Hospital readmission rate varies following care at rehabilitation facility

February 11, 2014

Among rehabilitation facilities providing services to Medicare fee-for-service patients, 30-day hospital readmission rates vary, from about 6 percent for patients with lower extremity joint replacement to nearly 20 percent for patients with debility (weakness or feebleness), according to a study in the February 12 issue of JAMA.

The Centers for Medicare & Medicaid Services (CMS) recently identified 30-day hospital as a national quality indicator for inpatient rehabilitation facilities; reporting will be required in 2014 by the CMS, according to background information in the article.

Kenneth J. Ottenbacher, Ph.D., of the University of Texas Medical Branch, Galveston, Texas, and colleagues conducted a study to determine 30-day and factors related to readmission for receiving postacute inpatient rehabilitation. The study included records for 736,536 Medicare fee-for- beneficiaries discharged from 1,365 inpatient rehabilitation facilities to the community between 2006 and 2011. Readmission rates were examined for the 6 most common reasons for receiving inpatient rehabilitation: stroke, lower extremity fracture, lower extremity joint replacement, neurologic disorders, brain dysfunction and debility.

Average rehabilitation length of stay was 12 days. The overall 30-day readmission rate was 11.8 percent, with rates ranging from 5.8 percent for patients with lower extremity joint replacement to 18.8 percent for patients with debility. Rates were highest in men, non-Hispanic blacks, and for persons with longer lengths of stay. Higher motor and cognitive ratings, indicating better patient function, were consistently related to lower readmission rates across all 6 categories. Rates were similar for rural vs urban facilities and freestanding vs hospital-based facilities.

Approximately 50 percent of patients rehospitalized within the 30-day period were readmitted within 11 days of discharge. The most common reasons for readmission (per diagnosis codes) were heart failure, urinary tract infection, pneumonia, septicemia (blood poisoning), nutritional and metabolic disorders, esophagitis (inflammation of the esophagus), gastroenteritis, and digestive disorders.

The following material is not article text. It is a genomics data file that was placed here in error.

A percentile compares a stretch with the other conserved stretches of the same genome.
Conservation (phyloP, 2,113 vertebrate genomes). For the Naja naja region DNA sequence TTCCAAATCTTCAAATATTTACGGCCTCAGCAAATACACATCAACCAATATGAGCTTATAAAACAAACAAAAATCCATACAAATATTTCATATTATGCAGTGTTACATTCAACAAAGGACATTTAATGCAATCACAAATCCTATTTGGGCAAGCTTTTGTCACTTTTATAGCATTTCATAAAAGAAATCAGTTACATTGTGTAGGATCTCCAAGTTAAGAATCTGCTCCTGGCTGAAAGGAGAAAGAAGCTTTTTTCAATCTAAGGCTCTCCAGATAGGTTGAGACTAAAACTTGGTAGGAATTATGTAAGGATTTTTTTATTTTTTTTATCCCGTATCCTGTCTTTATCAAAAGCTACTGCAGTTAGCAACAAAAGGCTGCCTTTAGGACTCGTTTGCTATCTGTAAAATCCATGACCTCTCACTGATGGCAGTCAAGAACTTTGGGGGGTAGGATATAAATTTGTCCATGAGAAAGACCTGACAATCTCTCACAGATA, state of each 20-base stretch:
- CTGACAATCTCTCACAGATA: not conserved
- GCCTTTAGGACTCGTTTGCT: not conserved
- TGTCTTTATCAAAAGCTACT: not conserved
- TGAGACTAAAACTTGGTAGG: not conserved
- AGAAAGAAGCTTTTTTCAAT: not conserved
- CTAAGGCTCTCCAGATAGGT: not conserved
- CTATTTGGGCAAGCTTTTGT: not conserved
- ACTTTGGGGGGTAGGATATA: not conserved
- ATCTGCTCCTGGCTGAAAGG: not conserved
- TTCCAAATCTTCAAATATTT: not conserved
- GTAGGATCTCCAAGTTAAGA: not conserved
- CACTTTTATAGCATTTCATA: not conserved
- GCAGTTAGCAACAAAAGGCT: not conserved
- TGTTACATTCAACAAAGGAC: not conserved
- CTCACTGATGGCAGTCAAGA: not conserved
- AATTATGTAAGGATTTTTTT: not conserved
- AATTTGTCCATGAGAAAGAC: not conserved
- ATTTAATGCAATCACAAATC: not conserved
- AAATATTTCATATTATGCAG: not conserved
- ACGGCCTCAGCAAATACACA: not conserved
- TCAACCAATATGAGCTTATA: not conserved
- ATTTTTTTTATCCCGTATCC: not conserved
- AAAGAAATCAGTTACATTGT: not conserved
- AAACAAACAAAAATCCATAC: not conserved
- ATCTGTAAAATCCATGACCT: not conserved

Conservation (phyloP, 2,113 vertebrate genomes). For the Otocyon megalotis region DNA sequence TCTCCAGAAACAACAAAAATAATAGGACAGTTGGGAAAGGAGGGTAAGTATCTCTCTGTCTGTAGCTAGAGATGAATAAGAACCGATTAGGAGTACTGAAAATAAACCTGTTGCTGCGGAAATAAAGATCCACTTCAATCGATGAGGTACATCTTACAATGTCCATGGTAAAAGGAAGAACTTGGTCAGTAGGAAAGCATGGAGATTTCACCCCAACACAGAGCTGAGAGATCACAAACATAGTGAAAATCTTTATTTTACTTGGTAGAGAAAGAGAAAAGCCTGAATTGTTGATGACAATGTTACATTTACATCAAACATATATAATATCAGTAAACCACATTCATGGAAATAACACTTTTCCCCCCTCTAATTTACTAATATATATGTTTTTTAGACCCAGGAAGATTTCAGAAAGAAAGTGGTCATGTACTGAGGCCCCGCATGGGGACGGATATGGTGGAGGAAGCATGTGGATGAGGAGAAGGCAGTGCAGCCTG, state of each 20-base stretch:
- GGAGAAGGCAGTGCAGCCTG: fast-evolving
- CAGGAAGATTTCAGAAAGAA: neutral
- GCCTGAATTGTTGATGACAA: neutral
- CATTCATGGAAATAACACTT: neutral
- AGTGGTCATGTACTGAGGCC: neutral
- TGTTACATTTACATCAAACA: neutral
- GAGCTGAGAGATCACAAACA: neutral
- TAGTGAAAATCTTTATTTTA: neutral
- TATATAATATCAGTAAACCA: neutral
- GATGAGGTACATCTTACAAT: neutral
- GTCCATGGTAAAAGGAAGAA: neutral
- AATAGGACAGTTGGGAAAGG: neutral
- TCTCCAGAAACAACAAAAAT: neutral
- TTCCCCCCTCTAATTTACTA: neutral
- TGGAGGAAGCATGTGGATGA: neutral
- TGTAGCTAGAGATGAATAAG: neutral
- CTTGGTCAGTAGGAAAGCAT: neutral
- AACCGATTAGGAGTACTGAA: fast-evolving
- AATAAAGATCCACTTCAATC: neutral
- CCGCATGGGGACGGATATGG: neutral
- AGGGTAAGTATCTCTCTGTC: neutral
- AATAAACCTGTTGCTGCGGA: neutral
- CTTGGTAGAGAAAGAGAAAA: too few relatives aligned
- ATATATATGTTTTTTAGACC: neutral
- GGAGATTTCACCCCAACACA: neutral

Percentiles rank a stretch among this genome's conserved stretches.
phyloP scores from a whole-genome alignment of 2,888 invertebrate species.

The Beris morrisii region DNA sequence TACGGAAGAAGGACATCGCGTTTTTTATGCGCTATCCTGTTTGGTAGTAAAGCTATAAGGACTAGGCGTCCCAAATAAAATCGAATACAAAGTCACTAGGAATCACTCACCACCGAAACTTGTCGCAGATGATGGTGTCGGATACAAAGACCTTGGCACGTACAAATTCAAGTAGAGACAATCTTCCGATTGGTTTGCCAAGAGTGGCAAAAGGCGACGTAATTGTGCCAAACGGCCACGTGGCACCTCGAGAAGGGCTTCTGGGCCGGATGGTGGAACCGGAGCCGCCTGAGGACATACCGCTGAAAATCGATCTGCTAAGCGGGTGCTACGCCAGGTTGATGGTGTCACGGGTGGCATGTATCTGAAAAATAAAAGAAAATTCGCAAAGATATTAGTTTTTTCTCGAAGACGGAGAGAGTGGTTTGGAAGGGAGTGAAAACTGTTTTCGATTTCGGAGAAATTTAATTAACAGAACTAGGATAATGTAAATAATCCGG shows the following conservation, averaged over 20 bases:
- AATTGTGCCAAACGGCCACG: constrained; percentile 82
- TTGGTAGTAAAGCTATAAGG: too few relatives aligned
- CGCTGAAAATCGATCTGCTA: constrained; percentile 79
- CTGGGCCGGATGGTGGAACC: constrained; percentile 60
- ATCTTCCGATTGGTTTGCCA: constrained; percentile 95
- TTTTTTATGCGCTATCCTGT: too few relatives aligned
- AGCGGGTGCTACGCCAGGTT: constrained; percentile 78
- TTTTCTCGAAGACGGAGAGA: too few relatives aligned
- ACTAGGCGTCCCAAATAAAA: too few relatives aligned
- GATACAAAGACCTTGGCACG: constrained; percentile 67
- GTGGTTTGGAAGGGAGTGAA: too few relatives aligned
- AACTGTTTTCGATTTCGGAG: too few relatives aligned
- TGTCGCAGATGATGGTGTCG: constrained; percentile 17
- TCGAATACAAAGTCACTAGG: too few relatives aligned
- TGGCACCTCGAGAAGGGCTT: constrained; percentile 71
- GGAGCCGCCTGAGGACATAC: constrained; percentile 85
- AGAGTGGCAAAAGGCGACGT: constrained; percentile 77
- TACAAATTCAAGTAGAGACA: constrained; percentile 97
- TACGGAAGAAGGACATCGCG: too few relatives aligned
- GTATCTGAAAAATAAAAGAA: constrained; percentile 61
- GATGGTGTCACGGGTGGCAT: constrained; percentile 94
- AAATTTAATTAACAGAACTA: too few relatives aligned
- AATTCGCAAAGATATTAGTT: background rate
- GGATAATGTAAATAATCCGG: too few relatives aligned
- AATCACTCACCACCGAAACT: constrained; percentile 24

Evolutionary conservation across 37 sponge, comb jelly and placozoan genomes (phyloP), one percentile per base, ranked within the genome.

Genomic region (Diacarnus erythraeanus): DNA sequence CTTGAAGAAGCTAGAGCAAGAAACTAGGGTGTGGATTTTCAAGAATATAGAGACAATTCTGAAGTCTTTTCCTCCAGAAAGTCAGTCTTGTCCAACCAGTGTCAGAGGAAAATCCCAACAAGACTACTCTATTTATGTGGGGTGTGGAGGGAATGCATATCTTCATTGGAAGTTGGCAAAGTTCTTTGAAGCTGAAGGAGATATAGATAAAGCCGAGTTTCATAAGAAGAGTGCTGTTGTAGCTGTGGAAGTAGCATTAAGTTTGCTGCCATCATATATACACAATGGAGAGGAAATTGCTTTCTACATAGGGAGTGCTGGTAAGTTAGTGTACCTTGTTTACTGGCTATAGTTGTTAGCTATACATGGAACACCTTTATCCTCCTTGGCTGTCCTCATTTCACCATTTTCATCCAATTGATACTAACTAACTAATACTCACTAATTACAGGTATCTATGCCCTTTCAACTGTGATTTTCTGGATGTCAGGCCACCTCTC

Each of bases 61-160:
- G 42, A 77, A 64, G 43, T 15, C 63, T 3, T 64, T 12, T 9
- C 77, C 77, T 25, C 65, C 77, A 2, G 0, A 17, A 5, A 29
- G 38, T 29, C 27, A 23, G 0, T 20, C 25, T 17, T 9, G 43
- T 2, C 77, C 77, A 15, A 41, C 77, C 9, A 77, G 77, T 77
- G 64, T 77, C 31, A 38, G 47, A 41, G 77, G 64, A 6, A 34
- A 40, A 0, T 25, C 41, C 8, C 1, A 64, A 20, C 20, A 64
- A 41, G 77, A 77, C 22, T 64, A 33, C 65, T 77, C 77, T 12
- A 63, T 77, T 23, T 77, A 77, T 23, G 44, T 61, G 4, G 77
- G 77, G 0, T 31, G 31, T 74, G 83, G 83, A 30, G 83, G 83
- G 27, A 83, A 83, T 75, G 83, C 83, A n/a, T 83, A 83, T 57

The authors write that Medicare is currently examining bundled payment models designed to improve quality and contain costs. "The payment options cover different periods and include multiple health care professionals and settings. In the context of bundled payment, what happens to patients during post-acute care becomes important in the management of resources, quality, cost, and readmissions. Recent research has demonstrated that most of the variation in Medicare spending across geographic areas is attributable to postacute care. Readmission will likely add to the cost variation."

"Questions regarding the validity of readmission as a quality indicator are likely to increase as the accountability for readmission expands to include postacute care settings. Although readmission is an imperfect quality indicator, it has the potential to serve as a platform for efforts to improve patient transitions and care continuity associated with bundling and other initiatives proposed by the Affordable Care Act to reduce cost and improve health outcomes."

Explore further: Improved outcomes seen with ventricular assist devices

More information: DOI: 10.1001/jama.2014.8

Related Stories

Improved outcomes seen with ventricular assist devices

January 31, 2014